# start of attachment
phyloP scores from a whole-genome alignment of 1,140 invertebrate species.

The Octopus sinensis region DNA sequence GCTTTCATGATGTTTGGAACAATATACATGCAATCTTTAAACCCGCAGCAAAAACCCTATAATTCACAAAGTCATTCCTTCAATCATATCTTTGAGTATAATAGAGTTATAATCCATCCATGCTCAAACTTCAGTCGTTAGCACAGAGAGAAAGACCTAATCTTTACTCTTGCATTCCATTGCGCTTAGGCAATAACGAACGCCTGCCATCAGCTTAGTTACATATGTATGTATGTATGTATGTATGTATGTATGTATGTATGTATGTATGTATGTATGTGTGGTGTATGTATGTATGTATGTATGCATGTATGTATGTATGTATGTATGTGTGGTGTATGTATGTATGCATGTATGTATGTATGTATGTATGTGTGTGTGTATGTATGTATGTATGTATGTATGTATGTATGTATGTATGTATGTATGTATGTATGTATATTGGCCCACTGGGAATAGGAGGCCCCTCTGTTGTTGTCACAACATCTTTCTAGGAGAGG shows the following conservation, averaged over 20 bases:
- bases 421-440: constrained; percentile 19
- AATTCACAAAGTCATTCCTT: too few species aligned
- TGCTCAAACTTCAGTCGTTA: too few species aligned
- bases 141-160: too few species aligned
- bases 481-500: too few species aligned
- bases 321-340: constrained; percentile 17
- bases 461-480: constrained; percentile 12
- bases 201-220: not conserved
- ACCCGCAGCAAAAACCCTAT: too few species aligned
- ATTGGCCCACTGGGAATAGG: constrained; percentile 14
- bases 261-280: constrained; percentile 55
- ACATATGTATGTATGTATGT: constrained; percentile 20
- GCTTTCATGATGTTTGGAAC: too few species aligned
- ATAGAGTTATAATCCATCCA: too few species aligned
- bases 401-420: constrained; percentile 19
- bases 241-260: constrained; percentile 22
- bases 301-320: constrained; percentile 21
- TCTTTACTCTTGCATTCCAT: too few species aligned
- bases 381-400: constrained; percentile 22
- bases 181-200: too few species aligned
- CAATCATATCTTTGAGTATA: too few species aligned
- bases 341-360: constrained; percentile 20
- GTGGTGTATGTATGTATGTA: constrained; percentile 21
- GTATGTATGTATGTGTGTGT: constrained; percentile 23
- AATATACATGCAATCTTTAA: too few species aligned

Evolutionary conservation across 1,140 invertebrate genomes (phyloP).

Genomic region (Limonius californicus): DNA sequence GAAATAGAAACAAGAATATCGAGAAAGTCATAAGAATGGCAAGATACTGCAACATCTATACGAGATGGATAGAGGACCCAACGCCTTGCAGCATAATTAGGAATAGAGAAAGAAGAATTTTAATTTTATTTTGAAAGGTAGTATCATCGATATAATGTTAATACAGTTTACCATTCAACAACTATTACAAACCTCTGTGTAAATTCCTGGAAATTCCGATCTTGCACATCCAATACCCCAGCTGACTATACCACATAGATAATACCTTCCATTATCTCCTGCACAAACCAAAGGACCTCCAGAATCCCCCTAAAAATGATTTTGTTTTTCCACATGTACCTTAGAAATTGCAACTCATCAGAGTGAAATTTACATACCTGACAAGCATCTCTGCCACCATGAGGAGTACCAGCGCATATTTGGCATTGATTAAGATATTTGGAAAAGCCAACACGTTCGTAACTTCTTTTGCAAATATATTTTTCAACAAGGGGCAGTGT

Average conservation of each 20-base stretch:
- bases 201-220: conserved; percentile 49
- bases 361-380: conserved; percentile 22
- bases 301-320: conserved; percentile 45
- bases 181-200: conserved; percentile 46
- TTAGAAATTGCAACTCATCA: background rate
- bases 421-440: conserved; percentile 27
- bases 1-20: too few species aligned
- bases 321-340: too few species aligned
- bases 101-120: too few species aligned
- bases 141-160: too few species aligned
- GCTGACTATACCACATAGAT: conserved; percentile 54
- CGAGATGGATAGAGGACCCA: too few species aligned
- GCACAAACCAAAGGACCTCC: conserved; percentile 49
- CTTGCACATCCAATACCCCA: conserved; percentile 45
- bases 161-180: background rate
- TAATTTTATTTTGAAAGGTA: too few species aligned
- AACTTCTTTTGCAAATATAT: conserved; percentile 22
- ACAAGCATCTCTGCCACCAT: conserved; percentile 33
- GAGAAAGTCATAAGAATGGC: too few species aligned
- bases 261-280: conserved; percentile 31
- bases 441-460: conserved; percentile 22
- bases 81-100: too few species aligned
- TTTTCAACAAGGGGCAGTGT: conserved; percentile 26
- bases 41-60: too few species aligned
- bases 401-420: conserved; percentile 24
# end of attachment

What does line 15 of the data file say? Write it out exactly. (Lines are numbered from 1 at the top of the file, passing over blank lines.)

- GCTTTCATGATGTTTGGAAC: too few species aligned